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Citigroup takes responsibility for ‘flash crash’ that wiped €300bn off stocks – The Telegraph

Written by Amanda

Citigroup takes responsibility for ‘flash crash’ that wiped €300bn off stocks  The Telegraph

Citigroup has admitted that its London trading desk was behind a “flash crash” that sent shares across Europe tumbling on Monday. 

The Wall Street giant said one of its traders made a mistake “inputting a transaction” that triggered a knee-jerk selloff in Swedish stocks, wiping out as much as €300bn (£251bn) in a matter of minutes.  

The bank said it identified the error “within minutes” and corrected it, but the mistake will come as a fresh blow to Citi which has spent years attempting to improve its financial controls.  

Jane Fraser, the Scottish native who became the first woman to run a Wall Street bank when she took over in September 2020, has ordered thousands of employees to focus on improving Citi’s risk and controls systems. 

A flash crash is an extremely sharp fall in asset prices and is often caused by a trading mistake.

Citi has a history of gaffes and in 2020 blamed human error on the fact it wired almost $900m (£719m) to a group of hedge funds instead of an interest payment of less than $8m.  

A US judge ruled that the bank could not recover hundreds of millions of dollars sent by mistake in what he called “a banking error of perhaps unprecedented nature and magnitude”.

Citi is in talks with regulators and exchanges about Monday’s incident, Bloomberg reported.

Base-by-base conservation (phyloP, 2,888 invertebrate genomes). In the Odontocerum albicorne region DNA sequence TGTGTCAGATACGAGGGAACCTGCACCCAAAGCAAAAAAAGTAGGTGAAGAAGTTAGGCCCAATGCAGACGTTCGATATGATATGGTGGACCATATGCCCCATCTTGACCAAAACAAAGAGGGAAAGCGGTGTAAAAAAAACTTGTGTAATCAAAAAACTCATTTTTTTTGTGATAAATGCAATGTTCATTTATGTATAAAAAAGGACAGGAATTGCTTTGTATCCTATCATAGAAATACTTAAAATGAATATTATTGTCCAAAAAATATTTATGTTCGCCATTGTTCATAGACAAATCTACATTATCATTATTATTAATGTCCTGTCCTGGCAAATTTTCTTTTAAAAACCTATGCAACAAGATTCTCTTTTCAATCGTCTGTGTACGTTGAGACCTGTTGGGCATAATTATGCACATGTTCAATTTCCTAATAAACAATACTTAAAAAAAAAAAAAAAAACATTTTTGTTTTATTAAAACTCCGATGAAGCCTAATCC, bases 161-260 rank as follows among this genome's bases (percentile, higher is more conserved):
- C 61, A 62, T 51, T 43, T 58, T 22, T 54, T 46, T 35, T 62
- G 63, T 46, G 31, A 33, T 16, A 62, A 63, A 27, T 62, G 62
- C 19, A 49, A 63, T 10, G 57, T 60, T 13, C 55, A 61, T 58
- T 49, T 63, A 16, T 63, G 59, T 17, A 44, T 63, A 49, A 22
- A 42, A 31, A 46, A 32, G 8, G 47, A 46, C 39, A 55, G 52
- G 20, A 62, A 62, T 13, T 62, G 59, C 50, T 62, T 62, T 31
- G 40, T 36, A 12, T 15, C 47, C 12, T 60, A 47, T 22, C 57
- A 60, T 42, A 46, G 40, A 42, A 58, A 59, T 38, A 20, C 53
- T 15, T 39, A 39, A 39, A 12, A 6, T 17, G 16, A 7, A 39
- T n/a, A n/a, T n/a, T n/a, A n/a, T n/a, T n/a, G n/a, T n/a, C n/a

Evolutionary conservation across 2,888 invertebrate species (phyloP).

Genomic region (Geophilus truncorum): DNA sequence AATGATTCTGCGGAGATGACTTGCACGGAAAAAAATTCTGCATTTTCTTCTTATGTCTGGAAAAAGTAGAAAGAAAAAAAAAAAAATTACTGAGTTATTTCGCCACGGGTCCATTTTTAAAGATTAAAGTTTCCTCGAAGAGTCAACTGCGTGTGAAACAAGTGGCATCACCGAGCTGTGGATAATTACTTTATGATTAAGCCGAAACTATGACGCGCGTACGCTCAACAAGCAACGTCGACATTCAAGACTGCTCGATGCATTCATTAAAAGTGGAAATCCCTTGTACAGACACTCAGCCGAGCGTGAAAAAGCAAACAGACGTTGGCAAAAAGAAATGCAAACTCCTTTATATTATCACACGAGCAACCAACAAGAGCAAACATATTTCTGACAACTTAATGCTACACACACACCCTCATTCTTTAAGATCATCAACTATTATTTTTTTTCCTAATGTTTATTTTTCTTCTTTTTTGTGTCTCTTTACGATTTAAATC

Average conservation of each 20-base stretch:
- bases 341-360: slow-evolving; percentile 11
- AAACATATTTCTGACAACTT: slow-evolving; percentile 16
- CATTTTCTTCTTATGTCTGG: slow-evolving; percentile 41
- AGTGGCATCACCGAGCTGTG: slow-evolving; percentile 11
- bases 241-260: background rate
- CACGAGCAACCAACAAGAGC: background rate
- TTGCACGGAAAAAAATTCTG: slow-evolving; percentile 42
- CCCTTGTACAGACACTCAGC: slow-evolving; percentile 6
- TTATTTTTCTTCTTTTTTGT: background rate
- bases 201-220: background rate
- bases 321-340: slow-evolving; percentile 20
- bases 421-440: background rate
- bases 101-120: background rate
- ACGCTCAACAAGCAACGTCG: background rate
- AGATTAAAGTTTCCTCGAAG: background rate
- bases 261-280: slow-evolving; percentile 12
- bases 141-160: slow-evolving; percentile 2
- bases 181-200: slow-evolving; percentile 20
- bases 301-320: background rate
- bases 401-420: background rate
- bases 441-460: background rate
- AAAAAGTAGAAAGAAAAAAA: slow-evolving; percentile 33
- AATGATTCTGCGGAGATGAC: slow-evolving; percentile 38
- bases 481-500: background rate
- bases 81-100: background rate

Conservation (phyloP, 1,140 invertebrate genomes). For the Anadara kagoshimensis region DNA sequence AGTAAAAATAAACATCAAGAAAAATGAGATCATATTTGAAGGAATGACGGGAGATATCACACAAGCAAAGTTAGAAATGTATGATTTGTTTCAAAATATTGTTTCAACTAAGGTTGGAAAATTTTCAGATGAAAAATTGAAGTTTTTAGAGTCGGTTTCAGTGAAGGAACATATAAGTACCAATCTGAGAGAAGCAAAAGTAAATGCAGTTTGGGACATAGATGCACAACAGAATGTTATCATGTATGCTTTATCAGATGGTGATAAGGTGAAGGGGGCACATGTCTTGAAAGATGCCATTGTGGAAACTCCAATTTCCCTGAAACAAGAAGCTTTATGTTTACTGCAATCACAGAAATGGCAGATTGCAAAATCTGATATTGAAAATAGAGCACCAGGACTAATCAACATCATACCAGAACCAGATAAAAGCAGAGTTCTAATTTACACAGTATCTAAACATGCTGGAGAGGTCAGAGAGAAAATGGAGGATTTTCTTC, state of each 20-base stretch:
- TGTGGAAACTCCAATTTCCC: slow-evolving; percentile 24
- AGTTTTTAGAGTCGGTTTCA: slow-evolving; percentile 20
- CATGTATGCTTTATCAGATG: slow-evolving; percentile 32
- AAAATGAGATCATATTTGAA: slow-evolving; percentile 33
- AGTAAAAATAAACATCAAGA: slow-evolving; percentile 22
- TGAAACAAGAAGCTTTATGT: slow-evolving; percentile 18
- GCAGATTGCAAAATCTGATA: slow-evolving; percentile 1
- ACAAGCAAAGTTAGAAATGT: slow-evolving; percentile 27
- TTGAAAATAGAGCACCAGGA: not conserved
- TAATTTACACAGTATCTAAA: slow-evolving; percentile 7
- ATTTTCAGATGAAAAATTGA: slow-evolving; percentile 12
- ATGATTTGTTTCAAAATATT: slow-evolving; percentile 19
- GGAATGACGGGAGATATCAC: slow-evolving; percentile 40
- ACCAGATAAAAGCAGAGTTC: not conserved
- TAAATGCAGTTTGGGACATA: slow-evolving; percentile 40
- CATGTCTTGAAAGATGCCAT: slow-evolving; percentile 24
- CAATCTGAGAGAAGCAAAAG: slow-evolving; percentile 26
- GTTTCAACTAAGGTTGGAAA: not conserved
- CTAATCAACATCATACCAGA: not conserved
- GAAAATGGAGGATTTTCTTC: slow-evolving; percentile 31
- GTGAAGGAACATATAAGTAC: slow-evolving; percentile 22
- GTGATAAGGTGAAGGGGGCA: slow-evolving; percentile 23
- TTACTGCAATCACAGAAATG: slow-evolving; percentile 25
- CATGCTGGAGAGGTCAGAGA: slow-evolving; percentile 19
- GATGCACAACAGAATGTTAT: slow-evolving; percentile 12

On Monday, Nasdaq Stockholm said a single sell-side order was behind the sharp drop rather than a technical glitch on its part.

A spokesman said: “The reason for the drop was a sell event by a market participant. We have not identified any disturbances in Nasdaq’s systems.

“Furthermore, after a review, Nasdaq has not seen any reason to cancel trades that were made during this event.” 

Sweden’s OMX Stockholm 30 Index closed down nearly 2pc on Monday, roughly in line with a drop in European markets. 

It had fallen as much as 8pc in just five minutes before recovering most of the losses shortly after.

Other bourses, including those in Denmark, Norway, Germany, Italy and France, also slumped but later recovered.

Source: telegraph.co.uk

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Amanda

Hi there, I am Amanda and I work as an editor at impactinvesting.ai;  if you are interested in my services, please reach me at amanda.impactinvesting.ai

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